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Variations of Dissolved Organic Copper in Marine Waters

  • Klaus Kremling
  • Alfred Wenck
  • Christoph Osterroht
Part of the NATO Conference Series book series (NATOCS, volume 9)

Abstract

Dissolved organic copper was isolated from large amounts of seawater during two experiments, one in open Baltic waters during an anchor station in May 1980, and the second in July 1980 at Saanich Inlet (Canada) using a controlled ecosystem enclosure (CEE). Samples, taken in intervals between 4 and 24 h, showed average organic copper fractions in the range of about 5% of total copper. Diurnal fluctuations could be detected in Baltic waters, with minimum and maximum Cu values of around 1 and 0.3 nmol l−1, respectively. Short-term variations of organic copper were also evident in the CEE experiment with a range of 0.5 to 3 nmol l−1. The results strongly indicate the release of copper-organic substances (or complexing agents) by primary producers and short-term variations due to microbial activity.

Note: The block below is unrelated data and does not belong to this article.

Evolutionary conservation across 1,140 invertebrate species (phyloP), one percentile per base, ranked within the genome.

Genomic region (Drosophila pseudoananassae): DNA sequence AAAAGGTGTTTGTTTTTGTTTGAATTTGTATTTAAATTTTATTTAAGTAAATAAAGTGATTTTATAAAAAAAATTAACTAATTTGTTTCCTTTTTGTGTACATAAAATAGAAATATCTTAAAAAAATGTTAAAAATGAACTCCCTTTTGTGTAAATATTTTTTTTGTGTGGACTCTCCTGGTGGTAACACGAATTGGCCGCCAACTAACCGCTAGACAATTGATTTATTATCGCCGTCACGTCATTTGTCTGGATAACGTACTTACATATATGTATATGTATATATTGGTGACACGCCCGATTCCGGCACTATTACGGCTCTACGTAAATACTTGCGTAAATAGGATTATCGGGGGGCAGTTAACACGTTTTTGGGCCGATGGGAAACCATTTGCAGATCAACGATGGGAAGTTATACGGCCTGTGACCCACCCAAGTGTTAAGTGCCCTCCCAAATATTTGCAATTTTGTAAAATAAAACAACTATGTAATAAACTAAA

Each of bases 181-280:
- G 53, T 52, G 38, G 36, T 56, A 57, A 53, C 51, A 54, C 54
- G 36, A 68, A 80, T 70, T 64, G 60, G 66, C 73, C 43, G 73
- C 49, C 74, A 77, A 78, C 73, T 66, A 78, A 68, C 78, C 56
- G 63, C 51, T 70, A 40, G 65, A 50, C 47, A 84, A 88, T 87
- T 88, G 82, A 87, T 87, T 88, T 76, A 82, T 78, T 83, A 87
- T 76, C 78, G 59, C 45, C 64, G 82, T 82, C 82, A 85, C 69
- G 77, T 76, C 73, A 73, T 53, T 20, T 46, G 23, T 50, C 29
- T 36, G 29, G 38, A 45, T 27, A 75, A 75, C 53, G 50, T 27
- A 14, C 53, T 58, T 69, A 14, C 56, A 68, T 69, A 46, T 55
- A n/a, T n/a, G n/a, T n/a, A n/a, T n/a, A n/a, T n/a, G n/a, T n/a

Keywords

Dissolve Organic Matter Marine Water Dissolve Organic Material Organic Copper Skeletonema Costatum 
These keywords were added by machine and not by the authors. This process is experimental and the keywords may be updated as the learning algorithm improves.

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Copyright information

© Springer Science+Business Media New York 1983

Authors and Affiliations

  • Klaus Kremling
    • 1
  • Alfred Wenck
    • 1
  • Christoph Osterroht
    • 1
  1. 1.Institut für MeereskundeKielF.R. Germany

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